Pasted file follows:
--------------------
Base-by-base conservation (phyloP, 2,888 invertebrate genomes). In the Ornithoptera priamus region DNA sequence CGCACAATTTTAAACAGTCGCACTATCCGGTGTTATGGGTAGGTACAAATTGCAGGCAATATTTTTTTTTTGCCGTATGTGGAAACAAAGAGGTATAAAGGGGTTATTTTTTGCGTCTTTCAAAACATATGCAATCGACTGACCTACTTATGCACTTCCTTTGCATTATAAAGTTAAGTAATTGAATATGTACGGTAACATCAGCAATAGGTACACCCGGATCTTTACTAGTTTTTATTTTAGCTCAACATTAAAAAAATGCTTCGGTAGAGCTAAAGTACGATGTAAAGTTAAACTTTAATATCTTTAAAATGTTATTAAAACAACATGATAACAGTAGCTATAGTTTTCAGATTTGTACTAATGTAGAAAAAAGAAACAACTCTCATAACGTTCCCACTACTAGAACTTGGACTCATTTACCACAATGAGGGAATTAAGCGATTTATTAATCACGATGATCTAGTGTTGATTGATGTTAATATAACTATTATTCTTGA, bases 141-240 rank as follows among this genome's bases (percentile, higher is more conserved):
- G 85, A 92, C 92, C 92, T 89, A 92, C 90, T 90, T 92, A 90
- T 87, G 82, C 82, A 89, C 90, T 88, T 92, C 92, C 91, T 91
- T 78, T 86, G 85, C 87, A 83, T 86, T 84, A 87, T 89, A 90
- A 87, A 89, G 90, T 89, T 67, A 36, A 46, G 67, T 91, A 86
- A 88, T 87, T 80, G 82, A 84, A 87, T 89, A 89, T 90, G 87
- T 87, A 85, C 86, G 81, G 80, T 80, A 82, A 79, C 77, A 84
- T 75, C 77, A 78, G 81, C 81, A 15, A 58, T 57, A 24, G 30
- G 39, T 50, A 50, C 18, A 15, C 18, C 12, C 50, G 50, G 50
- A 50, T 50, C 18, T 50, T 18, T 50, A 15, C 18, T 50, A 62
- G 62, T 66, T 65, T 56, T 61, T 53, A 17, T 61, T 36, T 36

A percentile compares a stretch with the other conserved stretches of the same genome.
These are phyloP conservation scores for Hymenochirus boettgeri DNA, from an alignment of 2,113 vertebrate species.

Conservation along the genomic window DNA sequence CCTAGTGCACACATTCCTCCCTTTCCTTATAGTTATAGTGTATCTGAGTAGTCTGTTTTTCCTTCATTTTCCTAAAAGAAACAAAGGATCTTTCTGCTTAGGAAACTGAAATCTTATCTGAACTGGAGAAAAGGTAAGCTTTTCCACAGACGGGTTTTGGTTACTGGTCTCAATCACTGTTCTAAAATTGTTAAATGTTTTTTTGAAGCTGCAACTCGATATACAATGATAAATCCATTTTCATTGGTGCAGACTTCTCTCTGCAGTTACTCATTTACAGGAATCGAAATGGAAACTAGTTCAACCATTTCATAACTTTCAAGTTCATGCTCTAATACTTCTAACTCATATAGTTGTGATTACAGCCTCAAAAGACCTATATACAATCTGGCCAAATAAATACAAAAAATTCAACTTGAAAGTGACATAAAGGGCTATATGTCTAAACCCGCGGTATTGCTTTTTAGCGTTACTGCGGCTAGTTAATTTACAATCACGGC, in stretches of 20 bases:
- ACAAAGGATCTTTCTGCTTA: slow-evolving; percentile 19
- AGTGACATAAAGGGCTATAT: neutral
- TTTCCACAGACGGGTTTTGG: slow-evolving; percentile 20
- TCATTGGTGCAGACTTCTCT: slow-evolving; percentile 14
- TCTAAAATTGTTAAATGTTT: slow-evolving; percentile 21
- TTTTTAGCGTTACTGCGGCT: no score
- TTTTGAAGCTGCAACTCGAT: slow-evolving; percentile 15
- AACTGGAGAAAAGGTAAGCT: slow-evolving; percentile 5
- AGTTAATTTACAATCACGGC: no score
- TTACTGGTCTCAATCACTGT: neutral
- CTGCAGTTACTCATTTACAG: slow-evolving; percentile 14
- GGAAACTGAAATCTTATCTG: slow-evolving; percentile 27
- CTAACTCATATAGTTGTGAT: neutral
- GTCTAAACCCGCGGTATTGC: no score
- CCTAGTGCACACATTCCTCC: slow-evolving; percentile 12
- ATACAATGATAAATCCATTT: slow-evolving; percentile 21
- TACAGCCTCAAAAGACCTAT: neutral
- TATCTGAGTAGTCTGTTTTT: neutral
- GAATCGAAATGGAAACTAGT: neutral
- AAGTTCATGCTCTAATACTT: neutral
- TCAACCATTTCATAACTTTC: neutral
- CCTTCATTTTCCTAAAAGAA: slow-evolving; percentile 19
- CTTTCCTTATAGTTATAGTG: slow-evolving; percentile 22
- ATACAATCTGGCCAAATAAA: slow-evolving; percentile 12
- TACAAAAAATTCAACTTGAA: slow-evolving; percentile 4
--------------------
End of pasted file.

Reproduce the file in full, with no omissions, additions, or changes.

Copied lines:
Base-by-base conservation (phyloP, 2,888 invertebrate genomes). In the Ornithoptera priamus region DNA sequence CGCACAATTTTAAACAGTCGCACTATCCGGTGTTATGGGTAGGTACAAATTGCAGGCAATATTTTTTTTTTGCCGTATGTGGAAACAAAGAGGTATAAAGGGGTTATTTTTTGCGTCTTTCAAAACATATGCAATCGACTGACCTACTTATGCACTTCCTTTGCATTATAAAGTTAAGTAATTGAATATGTACGGTAACATCAGCAATAGGTACACCCGGATCTTTACTAGTTTTTATTTTAGCTCAACATTAAAAAAATGCTTCGGTAGAGCTAAAGTACGATGTAAAGTTAAACTTTAATATCTTTAAAATGTTATTAAAACAACATGATAACAGTAGCTATAGTTTTCAGATTTGTACTAATGTAGAAAAAAGAAACAACTCTCATAACGTTCCCACTACTAGAACTTGGACTCATTTACCACAATGAGGGAATTAAGCGATTTATTAATCACGATGATCTAGTGTTGATTGATGTTAATATAACTATTATTCTTGA, bases 141-240 rank as follows among this genome's bases (percentile, higher is more conserved):
- G 85, A 92, C 92, C 92, T 89, A 92, C 90, T 90, T 92, A 90
- T 87, G 82, C 82, A 89, C 90, T 88, T 92, C 92, C 91, T 91
- T 78, T 86, G 85, C 87, A 83, T 86, T 84, A 87, T 89, A 90
- A 87, A 89, G 90, T 89, T 67, A 36, A 46, G 67, T 91, A 86
- A 88, T 87, T 80, G 82, A 84, A 87, T 89, A 89, T 90, G 87
- T 87, A 85, C 86, G 81, G 80, T 80, A 82, A 79, C 77, A 84
- T 75, C 77, A 78, G 81, C 81, A 15, A 58, T 57, A 24, G 30
- G 39, T 50, A 50, C 18, A 15, C 18, C 12, C 50, G 50, G 50
- A 50, T 50, C 18, T 50, T 18, T 50, A 15, C 18, T 50, A 62
- G 62, T 66, T 65, T 56, T 61, T 53, A 17, T 61, T 36, T 36

A percentile compares a stretch with the other conserved stretches of the same genome.
These are phyloP conservation scores for Hymenochirus boettgeri DNA, from an alignment of 2,113 vertebrate species.

Conservation along the genomic window DNA sequence CCTAGTGCACACATTCCTCCCTTTCCTTATAGTTATAGTGTATCTGAGTAGTCTGTTTTTCCTTCATTTTCCTAAAAGAAACAAAGGATCTTTCTGCTTAGGAAACTGAAATCTTATCTGAACTGGAGAAAAGGTAAGCTTTTCCACAGACGGGTTTTGGTTACTGGTCTCAATCACTGTTCTAAAATTGTTAAATGTTTTTTTGAAGCTGCAACTCGATATACAATGATAAATCCATTTTCATTGGTGCAGACTTCTCTCTGCAGTTACTCATTTACAGGAATCGAAATGGAAACTAGTTCAACCATTTCATAACTTTCAAGTTCATGCTCTAATACTTCTAACTCATATAGTTGTGATTACAGCCTCAAAAGACCTATATACAATCTGGCCAAATAAATACAAAAAATTCAACTTGAAAGTGACATAAAGGGCTATATGTCTAAACCCGCGGTATTGCTTTTTAGCGTTACTGCGGCTAGTTAATTTACAATCACGGC, in stretches of 20 bases:
- ACAAAGGATCTTTCTGCTTA: slow-evolving; percentile 19
- AGTGACATAAAGGGCTATAT: neutral
- TTTCCACAGACGGGTTTTGG: slow-evolving; percentile 20
- TCATTGGTGCAGACTTCTCT: slow-evolving; percentile 14
- TCTAAAATTGTTAAATGTTT: slow-evolving; percentile 21
- TTTTTAGCGTTACTGCGGCT: no score
- TTTTGAAGCTGCAACTCGAT: slow-evolving; percentile 15
- AACTGGAGAAAAGGTAAGCT: slow-evolving; percentile 5
- AGTTAATTTACAATCACGGC: no score
- TTACTGGTCTCAATCACTGT: neutral
- CTGCAGTTACTCATTTACAG: slow-evolving; percentile 14
- GGAAACTGAAATCTTATCTG: slow-evolving; percentile 27
- CTAACTCATATAGTTGTGAT: neutral
- GTCTAAACCCGCGGTATTGC: no score
- CCTAGTGCACACATTCCTCC: slow-evolving; percentile 12
- ATACAATGATAAATCCATTT: slow-evolving; percentile 21
- TACAGCCTCAAAAGACCTAT: neutral
- TATCTGAGTAGTCTGTTTTT: neutral
- GAATCGAAATGGAAACTAGT: neutral
- AAGTTCATGCTCTAATACTT: neutral
- TCAACCATTTCATAACTTTC: neutral
- CCTTCATTTTCCTAAAAGAA: slow-evolving; percentile 19
- CTTTCCTTATAGTTATAGTG: slow-evolving; percentile 22
- ATACAATCTGGCCAAATAAA: slow-evolving; percentile 12
- TACAAAAAATTCAACTTGAA: slow-evolving; percentile 4